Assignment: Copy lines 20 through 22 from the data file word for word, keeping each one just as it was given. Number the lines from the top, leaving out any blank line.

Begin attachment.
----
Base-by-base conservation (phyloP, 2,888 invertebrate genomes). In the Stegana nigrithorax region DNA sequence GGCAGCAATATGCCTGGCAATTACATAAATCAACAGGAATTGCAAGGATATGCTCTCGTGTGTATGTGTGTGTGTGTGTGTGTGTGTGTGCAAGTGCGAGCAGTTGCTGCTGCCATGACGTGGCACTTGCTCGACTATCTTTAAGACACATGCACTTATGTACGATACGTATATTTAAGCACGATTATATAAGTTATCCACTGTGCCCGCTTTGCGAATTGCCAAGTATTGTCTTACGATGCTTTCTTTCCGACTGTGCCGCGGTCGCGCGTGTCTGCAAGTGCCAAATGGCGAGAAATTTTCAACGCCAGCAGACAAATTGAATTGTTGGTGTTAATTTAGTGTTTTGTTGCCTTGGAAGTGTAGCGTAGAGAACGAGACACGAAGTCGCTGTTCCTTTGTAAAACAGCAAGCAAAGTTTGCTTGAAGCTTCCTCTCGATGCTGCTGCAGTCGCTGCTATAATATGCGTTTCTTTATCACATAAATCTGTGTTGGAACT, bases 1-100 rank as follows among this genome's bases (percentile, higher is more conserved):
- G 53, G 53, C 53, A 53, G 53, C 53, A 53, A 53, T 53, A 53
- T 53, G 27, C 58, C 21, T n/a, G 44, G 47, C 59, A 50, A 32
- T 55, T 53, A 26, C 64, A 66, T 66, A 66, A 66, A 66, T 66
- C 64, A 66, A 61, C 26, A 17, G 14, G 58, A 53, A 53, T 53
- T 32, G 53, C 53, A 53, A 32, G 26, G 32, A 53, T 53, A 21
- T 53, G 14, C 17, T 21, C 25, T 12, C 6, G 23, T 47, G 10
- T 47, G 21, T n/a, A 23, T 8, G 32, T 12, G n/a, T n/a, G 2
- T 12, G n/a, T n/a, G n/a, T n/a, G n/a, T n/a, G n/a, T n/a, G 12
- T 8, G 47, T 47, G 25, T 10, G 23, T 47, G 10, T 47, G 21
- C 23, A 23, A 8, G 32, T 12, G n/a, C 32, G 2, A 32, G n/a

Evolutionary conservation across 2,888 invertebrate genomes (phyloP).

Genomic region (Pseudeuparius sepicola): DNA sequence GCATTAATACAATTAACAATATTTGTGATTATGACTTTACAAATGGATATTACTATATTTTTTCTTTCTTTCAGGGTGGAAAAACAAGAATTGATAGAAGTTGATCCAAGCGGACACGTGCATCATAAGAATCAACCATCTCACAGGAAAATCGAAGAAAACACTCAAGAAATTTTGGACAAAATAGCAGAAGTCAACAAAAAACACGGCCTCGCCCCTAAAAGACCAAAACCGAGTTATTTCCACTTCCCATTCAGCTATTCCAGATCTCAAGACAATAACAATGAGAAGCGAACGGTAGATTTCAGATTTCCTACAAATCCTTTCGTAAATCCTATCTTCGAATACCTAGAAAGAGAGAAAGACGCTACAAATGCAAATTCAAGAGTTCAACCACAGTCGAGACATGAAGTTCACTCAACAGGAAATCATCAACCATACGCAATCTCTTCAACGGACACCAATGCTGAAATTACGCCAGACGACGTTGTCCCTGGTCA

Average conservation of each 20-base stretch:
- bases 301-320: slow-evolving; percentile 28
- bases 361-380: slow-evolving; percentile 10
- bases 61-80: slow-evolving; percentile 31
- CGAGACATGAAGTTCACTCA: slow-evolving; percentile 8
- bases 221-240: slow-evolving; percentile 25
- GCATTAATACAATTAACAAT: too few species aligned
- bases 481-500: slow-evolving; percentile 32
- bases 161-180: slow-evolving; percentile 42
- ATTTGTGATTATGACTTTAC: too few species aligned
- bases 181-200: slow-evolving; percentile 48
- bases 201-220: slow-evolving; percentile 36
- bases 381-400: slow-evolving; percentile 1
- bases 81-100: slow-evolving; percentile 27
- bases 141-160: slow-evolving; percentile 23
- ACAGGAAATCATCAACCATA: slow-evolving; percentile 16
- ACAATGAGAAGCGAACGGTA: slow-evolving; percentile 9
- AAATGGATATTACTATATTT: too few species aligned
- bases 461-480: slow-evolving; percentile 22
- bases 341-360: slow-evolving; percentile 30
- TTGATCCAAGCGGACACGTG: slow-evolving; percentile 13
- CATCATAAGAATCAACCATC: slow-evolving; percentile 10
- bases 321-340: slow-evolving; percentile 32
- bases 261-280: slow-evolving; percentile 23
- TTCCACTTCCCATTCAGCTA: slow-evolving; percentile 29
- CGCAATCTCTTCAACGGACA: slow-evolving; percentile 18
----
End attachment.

- GCATTAATACAATTAACAAT: too few species aligned
- bases 481-500: slow-evolving; percentile 32
- bases 161-180: slow-evolving; percentile 42